# 1.11 Qubits

In the first
section of this chapter, we looked at data. Starting with the bits **0** and **1**, we built integers, and I indicated that we could
also represent floating-point numbers. Let’s switch from the arithmetic and algebra of numbers
to geometry.

A single point is 0-dimensional. Two points are just two 0-dimensional objects. Let’s label
these points 0 and 1. When we draw an infinite line through the two points and consider all the
points on the line, we get a 1-dimensional object. We can represent each such point as
(*x*), or just *x*, where *x* is a real number. If we have another line drawn
vertically and perpendicular to the first, we get a plane. A plane is 2-dimensional, and we can
represent every point in it with coordinates (*x*, *y*). The point (0, 0) is the
*origin*.

This is the Cartesian geometry you learned in school. As we move from zero dimensions to two
in Figure 1.7, we can represent more information. In an imprecise sense, we have more room in
which to work. We can even link together the geometry of the plane with *complex numbers*,
which extend the real numbers. We see those in section 5.5.

Now I want you to think about taking the standard 2-dimensional plane and wrapping it completely around a sphere. If that request strikes you as bizarre, consider this: start with a sphere and balance the plane on top. Make the origin of the plane sit right on the north pole of the sphere. Now start uniformly bending the plane down over the sphere, compressing it together as you move out from the origin.

Carry this to its completion, and the “infinity” ∞ of the plane sits at the south pole. In mathematical terms, this is a stereographic projection of the plane onto the sphere.

That was mind-warping as well as plane-warping! The sphere sits in three dimensions, but we can think about its surface as two-dimensional.

Exercise 1.12

We use longitude and latitude measured in degrees to locate any location
on our planet. Those are the two coordinates for the “dimensions” of the surface of the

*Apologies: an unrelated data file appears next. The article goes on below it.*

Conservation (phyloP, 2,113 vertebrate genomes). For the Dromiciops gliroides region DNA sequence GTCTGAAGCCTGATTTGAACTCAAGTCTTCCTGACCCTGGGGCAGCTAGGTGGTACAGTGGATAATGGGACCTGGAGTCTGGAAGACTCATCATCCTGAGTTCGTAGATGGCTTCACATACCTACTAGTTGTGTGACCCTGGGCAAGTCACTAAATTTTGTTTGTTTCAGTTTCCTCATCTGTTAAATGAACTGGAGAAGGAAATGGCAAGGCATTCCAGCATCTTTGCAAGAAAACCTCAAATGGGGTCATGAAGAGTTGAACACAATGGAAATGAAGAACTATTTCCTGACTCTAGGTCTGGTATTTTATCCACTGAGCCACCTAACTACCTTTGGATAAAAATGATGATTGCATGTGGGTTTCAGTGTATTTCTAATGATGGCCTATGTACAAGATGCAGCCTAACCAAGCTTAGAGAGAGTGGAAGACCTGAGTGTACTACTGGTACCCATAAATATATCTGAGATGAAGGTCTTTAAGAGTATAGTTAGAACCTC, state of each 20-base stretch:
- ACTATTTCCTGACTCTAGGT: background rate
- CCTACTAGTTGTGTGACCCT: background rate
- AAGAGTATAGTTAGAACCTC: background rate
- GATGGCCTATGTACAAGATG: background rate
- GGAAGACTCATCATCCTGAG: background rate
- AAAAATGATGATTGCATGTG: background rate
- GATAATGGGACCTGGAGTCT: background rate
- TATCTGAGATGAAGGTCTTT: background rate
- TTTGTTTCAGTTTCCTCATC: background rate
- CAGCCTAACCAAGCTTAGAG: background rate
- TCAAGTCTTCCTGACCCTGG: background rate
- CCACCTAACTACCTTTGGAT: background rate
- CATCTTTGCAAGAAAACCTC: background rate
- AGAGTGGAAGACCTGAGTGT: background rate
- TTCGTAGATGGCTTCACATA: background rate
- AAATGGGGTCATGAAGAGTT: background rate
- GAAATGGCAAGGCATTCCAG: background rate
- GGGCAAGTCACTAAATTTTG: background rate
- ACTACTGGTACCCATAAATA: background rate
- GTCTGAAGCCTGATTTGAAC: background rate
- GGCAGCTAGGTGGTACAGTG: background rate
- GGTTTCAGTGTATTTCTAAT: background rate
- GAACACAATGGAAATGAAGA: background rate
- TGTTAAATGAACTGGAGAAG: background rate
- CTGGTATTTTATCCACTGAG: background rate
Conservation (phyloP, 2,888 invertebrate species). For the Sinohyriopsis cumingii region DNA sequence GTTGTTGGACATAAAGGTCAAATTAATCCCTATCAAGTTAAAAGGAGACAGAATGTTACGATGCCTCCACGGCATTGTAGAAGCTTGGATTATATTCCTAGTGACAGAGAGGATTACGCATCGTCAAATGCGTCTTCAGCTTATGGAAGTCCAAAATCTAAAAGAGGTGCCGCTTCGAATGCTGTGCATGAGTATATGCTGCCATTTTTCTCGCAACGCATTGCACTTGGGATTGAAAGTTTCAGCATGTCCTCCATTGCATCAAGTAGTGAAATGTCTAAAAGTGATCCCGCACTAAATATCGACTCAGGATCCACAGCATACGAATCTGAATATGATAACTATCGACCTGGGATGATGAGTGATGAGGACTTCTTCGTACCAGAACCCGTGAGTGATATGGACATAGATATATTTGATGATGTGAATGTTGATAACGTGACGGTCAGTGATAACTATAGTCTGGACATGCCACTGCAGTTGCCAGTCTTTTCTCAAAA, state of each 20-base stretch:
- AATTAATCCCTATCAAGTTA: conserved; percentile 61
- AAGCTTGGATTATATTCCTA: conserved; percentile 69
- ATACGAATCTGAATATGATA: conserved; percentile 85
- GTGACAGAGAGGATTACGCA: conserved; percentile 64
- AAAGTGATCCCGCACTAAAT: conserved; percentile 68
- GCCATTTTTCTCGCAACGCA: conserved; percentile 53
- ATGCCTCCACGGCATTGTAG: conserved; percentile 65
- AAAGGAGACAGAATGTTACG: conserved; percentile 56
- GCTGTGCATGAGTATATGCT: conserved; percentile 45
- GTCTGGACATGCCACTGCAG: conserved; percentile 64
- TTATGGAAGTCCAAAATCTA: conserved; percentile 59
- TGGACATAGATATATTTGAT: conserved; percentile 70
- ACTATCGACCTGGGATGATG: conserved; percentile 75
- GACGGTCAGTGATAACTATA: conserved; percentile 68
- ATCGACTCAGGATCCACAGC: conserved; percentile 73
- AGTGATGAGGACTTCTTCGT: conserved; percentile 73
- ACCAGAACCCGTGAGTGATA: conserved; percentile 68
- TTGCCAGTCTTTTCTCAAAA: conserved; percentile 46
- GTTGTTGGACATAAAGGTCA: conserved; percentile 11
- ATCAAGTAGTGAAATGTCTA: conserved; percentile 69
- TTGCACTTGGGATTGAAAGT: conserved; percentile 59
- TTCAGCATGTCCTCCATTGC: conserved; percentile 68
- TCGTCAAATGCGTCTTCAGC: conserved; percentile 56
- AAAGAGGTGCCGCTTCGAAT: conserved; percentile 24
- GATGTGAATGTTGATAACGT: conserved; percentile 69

Earth. Look at an image of the planet with longitude lines drawn and see how they get closer
as you approach the poles. This is very different from the usual *xy*-plane, where the
lines stay equally spaced.

With that geometric discussion as the warm-up, I am now ready to introduce the *qubit*,
which is short for “quantum bit.” While a bit can only be **0** or
**1**, a qubit can exist in more states. Qubits are surprising,
fascinating, and powerful. They follow strange rules which may not initially seem natural to
you. According to physics, these rules may be how nature itself works at the level of electrons
and photons.

A qubit starts in an initial state. We use the notation |0⟩ and |1⟩ when we are talking
about a qubit instead of the **0** and **1** for a
bit. For a bit, the only non-trivial operation you can perform is switching **0** to **1** and vice versa. We can move a qubit’s state to any
point on the sphere shown in the center of Figure 1.9. We can represent more information and
have more room in which to work.

This sphere is called the *Bloch sphere*, named after physicist Felix
Bloch.

Things get even better when we have multiple qubits. One qubit holds two pieces of
information, and two qubits hold four. That’s not surprising, but if we add a third qubit, we
can represent eight pieces of information. Every time we add a qubit, we double its capacity.
For 10 qubits, that’s 1,024. For 100 qubits, we can represent
1,267,650,600,228,229,401,496,703,205,376 pieces of information. This illustrates exponential
behavior since we are looking at 2^{the number of qubits}.

You’re going to see how to use bits, numbers, qubits, strings, and many other useful objects and structures as we progress through this book. Before we leave this section, let me point out several weird yet intriguing qubit features.

- While we can perform operations and change the state of a qubit, the moment we look at
the qubit, the state
*collapses*to**0**or**1**. We call the operation that moves the qubit state to one of the two bit states “measurement.” - Just as we saw that bits have meaning when they are parts of numbers and strings,
presumably the measured qubit values
**0**and**1**have meaning as data. - Probability is involved in determining whether we get
**0**or**1**at the end. - We use qubits in algorithms to take advantage of their exponential scaling and other underlying mathematics. With these, we hope eventually to solve some significant but currently intractable problems. These are problems for which classical systems alone will never have enough processing power, memory, or accuracy.

Scientists and developers are now creating quantum algorithms for use cases in financial services and artificial intelligence (AI). They are also looking at precisely simulating physical systems involving chemistry. These may have future applications in materials science, agriculture, energy, and healthcare.